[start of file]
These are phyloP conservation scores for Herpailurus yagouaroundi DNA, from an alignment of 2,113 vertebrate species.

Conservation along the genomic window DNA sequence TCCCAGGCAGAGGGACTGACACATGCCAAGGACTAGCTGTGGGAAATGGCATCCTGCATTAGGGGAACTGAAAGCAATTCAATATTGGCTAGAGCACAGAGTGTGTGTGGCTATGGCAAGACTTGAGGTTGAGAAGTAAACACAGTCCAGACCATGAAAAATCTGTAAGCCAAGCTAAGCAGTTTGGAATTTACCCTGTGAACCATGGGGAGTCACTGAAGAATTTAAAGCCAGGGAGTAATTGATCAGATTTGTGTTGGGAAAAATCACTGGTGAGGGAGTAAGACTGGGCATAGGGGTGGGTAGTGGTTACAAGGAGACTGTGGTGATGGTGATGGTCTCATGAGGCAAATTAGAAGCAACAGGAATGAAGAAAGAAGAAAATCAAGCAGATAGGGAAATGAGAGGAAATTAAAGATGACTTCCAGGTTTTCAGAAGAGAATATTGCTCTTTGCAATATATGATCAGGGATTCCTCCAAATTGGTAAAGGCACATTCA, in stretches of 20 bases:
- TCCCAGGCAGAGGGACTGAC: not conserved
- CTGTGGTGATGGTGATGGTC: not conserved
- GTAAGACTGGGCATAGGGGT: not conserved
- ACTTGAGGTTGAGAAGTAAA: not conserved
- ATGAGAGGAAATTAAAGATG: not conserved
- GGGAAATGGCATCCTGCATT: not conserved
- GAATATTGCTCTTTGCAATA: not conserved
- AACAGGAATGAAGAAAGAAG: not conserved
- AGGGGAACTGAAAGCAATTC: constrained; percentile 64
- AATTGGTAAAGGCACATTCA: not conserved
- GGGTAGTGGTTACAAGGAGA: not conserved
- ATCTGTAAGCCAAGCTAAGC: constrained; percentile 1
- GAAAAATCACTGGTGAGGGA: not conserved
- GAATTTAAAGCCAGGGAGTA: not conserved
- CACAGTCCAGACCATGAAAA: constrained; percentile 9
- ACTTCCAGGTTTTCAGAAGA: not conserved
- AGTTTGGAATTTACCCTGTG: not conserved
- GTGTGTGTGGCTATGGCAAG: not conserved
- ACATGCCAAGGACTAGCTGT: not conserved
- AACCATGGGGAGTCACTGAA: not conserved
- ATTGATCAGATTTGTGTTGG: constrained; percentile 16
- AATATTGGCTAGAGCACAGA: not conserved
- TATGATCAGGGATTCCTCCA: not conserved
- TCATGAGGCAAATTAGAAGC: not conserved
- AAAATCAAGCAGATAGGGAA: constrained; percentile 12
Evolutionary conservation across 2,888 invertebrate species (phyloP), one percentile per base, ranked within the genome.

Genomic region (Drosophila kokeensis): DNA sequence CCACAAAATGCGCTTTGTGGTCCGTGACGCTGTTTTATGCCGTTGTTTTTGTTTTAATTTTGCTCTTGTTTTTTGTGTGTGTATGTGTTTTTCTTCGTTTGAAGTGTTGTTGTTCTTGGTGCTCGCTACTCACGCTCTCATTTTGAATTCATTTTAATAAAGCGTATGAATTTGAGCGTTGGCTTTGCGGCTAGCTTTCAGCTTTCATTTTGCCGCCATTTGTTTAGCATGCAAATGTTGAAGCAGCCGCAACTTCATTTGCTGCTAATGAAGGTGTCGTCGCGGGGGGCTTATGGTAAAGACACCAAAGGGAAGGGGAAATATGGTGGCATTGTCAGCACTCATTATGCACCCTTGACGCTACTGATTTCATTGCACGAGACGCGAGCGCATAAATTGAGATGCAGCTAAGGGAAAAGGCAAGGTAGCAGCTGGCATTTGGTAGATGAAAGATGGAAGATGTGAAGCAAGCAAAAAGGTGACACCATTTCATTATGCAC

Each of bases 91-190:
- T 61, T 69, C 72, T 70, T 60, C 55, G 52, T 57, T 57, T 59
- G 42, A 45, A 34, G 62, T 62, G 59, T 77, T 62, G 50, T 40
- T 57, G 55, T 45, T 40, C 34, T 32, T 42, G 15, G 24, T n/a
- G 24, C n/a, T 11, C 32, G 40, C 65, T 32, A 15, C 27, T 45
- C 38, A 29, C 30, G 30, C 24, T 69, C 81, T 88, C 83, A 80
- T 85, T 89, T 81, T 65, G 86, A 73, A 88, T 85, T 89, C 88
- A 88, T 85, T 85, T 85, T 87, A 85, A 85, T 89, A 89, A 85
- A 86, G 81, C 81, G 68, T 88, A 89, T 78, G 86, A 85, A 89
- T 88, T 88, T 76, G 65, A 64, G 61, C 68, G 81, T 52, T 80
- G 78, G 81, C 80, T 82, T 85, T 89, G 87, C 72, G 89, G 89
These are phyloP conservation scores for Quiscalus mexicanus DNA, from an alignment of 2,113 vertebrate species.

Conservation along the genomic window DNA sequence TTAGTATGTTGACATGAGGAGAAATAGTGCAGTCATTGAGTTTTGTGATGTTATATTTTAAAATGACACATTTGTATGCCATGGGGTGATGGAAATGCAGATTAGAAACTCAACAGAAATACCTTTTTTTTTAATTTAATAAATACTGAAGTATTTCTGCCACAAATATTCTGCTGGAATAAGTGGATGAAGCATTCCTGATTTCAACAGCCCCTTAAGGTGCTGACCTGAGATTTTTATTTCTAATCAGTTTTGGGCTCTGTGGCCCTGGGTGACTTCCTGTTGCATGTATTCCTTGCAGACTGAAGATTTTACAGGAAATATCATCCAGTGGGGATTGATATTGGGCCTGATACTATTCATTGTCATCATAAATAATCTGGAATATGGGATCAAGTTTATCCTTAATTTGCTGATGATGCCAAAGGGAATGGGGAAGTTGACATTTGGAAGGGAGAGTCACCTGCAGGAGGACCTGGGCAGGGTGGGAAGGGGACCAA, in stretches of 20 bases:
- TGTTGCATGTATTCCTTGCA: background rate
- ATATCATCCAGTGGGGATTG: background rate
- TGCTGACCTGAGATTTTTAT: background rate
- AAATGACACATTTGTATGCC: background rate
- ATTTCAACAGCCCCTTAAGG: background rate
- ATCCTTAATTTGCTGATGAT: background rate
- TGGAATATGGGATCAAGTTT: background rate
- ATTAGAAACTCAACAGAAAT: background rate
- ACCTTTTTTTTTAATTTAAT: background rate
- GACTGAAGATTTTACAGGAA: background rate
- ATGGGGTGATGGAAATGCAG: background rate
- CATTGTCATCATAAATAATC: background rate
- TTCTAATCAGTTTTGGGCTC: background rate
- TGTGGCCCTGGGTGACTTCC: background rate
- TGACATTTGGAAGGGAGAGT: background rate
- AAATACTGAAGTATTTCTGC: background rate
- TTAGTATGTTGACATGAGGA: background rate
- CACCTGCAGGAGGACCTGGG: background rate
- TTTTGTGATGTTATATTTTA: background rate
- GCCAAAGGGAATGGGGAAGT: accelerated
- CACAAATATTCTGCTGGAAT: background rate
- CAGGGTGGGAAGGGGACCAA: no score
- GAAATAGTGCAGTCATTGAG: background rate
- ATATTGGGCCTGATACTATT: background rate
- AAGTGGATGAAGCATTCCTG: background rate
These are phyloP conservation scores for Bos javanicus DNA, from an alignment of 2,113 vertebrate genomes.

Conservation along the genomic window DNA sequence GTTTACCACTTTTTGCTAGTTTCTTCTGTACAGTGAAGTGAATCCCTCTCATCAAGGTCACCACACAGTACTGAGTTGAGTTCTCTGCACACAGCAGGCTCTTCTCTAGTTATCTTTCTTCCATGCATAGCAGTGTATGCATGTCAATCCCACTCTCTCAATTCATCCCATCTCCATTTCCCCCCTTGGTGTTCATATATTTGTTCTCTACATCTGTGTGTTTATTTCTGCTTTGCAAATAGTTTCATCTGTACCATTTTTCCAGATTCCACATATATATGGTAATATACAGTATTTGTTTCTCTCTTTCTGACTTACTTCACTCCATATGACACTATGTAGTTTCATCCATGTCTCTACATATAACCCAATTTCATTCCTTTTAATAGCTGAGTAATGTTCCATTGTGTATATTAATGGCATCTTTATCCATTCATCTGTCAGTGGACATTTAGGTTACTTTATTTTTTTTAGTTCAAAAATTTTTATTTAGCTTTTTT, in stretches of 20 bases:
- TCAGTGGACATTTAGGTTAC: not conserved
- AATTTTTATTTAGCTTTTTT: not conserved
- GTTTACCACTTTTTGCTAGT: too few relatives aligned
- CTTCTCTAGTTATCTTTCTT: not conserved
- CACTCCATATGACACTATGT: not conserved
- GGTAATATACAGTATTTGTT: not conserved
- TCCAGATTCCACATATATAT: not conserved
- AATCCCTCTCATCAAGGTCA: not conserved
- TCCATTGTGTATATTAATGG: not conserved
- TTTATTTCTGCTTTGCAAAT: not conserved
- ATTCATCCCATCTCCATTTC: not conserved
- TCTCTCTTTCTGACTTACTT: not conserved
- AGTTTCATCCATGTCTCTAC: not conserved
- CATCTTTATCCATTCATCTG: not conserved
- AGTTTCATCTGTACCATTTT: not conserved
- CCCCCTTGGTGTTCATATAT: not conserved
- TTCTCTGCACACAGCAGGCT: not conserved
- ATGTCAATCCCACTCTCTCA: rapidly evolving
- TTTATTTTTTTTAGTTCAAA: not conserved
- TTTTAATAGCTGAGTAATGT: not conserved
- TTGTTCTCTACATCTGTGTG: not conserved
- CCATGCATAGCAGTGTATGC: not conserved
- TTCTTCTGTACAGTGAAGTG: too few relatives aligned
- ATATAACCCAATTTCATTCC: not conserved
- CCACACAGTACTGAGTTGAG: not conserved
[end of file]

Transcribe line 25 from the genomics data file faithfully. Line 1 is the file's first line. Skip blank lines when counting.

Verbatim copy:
- TATGATCAGGGATTCCTCCA: not conserved